?By Adrian Beiting
Make no mistake about it: we here at Topless Robot know the treacherous path we’re marching down in even attempting to make a list like this. Considering how important these movies are to the geeksphere, one wrong choice could create a rift in the space-time continuum large enough to fit two displaced Tyrannosauruses through and doom us to an endless eternity spent watching Keanu Reeves seduce Sandra Bullock by time traveling mail in The Lake House. But let’s be honest here–we know we can’t please everyone. So, since this is a list of 10, we think it’s important to lay down one major ground rule: because most trilogies or film series are typically extensions of a singular idea, we’re only allowing one entry per series to keep things fair. Of course, we hope this list breeds discussion and discovery of more time travel goodness (Je T’aime, Je T’aime anyone?) Which time trekking adventures made the cut? To find out, simply click Read More to initiate time warp — and beware, there are potential spoilers ahead.
10) Flight of the Navigator
While at first glance the story of Disney’s Flight of the Navigator seems to be about a boy and his super awesome robot/ship hybrid, there’s thankfully a lot more to the movie than the trailer might lead the uninitiated viewer to believe. The film’s story centers around a 12 year old boy named David Freeman who despite receiving what might be some of the worst/most irresponsible parental advice on girls ever ( David’s Dad: “You know, if you’re gonna learn to swim you just gotta jump in the water.” Yeah, just jump right in there David, 12’s a great time to start a family!) lives happily with his Mother, Father, and younger bro in Florida. After falling into a ditch while looking for his brother on the evening of July 4th, 1978, David awakens to find that 8 years have passed, and he hasn’t aged a day. Indeed, it’s how time travel is presented in FotN that makes it so memorable–imagine waking from a dream only to find yourself to be the centerpiece of a seemingly impossible puzzle and surrounded by people you once knew who all thought you were dead…pretty remarkable stuff, especially for a kids movie. While the movie clearly takes a healthy sum of its aesthetic and storytelling cues from E.T., the world polo-clad David enters into is both frightening and charming and the movie does manage to stand (hover?) on its own two feet at the end of the day.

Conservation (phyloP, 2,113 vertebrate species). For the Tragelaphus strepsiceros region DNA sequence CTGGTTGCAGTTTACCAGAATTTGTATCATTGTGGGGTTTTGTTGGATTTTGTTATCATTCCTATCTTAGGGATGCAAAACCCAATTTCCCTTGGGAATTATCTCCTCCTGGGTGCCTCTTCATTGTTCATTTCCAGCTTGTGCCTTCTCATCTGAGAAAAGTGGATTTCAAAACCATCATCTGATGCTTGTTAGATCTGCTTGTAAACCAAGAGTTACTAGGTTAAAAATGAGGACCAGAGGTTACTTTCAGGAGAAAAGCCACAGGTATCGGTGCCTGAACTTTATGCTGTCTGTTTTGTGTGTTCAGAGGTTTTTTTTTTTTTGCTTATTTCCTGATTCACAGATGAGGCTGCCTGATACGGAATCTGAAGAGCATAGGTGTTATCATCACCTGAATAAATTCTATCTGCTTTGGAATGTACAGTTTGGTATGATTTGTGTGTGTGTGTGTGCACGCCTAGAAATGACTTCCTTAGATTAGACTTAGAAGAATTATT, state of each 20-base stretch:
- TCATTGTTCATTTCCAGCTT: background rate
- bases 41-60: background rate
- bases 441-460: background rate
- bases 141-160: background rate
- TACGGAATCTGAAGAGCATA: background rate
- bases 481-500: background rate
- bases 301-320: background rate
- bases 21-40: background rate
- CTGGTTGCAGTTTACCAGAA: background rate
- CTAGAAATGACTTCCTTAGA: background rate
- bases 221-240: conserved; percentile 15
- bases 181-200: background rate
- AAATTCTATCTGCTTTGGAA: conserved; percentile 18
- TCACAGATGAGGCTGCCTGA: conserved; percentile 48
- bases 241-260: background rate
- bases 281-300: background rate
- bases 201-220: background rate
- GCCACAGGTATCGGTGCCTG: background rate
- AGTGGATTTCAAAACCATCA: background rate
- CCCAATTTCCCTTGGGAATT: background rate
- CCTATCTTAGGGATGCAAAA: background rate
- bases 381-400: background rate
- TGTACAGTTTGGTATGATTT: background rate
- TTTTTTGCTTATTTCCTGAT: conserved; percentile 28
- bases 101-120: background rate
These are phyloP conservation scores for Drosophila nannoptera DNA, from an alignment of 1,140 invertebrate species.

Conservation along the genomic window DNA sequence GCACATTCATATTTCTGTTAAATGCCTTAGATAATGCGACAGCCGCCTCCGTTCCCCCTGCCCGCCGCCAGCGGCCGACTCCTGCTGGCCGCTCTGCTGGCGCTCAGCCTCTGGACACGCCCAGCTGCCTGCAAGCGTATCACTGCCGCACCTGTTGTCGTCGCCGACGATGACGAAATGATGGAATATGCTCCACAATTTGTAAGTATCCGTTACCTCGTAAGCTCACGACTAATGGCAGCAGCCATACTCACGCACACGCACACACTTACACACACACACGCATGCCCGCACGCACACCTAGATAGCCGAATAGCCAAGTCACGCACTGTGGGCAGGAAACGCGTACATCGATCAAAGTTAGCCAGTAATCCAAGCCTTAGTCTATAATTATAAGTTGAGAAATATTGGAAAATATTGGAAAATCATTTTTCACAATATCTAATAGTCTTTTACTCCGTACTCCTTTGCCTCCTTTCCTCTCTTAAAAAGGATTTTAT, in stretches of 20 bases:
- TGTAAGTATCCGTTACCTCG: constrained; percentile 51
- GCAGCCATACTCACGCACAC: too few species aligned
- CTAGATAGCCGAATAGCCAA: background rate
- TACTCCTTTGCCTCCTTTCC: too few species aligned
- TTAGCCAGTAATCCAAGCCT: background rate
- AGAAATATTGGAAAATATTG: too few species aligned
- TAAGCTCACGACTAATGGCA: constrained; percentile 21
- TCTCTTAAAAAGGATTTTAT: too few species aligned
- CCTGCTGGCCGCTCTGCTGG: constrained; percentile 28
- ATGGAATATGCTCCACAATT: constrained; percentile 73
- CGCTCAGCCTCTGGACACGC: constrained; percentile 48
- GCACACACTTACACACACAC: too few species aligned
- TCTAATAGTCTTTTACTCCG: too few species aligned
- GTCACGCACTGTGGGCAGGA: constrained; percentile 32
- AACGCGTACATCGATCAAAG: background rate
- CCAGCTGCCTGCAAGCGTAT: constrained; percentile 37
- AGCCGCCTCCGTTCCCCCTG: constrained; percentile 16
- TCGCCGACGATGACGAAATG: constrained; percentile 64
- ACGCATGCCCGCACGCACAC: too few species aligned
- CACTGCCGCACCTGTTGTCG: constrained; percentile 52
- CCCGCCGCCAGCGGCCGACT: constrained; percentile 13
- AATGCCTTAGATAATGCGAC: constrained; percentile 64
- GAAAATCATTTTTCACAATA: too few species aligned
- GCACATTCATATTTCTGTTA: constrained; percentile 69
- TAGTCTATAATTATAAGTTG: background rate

9) Star Trek: First Contact
Star Trek: First Contact begins by throwing audiences, along with the unfortunate crew of the Starship Enterprise-E, into a tense Romeroesque Borg-induced claustrophobic nightmare, and culminates with an action packed finale between Captain Picard and the Borg Queen, only stopping the action to inspire would be fan fiction wordsmiths with a little cyborg on cyborg titillation along the way. While other Star Trek features like The Voyage Home and J.J. Abrams’ 09 relaunch have made good use of time travel, ST:FC is the most complete full length Trek adventure that uses time travel as its plot centerpiece. While it’s fun to watch Kirk and crew’s goofy whale-searching hijinks in modern day San Francisco in STIV:TVH, the many watercooler moments ST:FC offers make it a lock here, be it Captain Picard blowing away a team of Borg with a Tommy gun on the holodeck, Counselor Troi getting drunk while visiting the past or Worf’s utterance of the phrase “Assimilate this!” before doling out some extreme Klingon justice, Star Trek: First Contact is sure to satisfy both people who like their film chronology jumbled and Trek junkies alike by mixing in just the right combination of engaging action, lucid pacing and time travel goodness.
8) The Girl Who Leapt Through Time
While staring down the business end of a horrible train accident waiting to happen, high school student Makoto Konno inadvertently discovers that she can return to the past or “time-leap” at will and is able to avoid her near-certain death. Having escaped the train debacle, Makoto immediately begins using her abilities for pithy personal gains-such as extending Karaoke time- eventually learning that the rabbit hole behind her powers is deep–very deep. Far separated from the more traditional time travel methodology that most may associate with, the time travel in The Girl Who Leapt Through Time doesn’t seem to involve any technology at all; to the contrary, it appears to be a more mystical superpower than a feat of technology, or perhaps a fusion of psyche and man made achievement, as Makoto does see red countdown numbers whenever she time leaps and has a numbered tattoo on her arm that decreases by one each time she uses her new ability. Of course, at the heart of all of this time-sliding around is a rewarding coming of age tale coupled with memorable visuals and characters, making it one time adventure worth checking out.
7) 12 Monkeys
This haunting, heartbreaking and unforgettable film by notoriously hard-luck director Terry Gilliam, (director of Fear and Loathing in Las Vegas, Monty Python and the Holy Grail, popular time travel flick Time Bandits, and the upcoming The Imaginarium of Doctor Parnassus) always seems to leave an impression with audiences, and makes for good time travel discussion fodder. Inspired by the French short film La Jet?e, 12 Monkeys, like a few of the other movies on this list, examines the relentless omnipresence and cruel persistence of time. Bruce Willis plays James Cole, a survivor and convicted criminal in a nightmarish future where 5 billion people have been wiped out by a plague and humans have been forced underground, leaving the surface to be taken back by animals. He is chosen by the powers that be to travel back in time to attempt to learn enough about the plague in order to find a cure. Along the way he encounters Brad Pitt’s deranged Jeffrey Goines and Dr. Kathryn Railly who eventually becomes convinced that he is telling the truth about the plague. To sum it all up, the movie’s performances, imagery and score make it a trip that any time jockey should consider taking.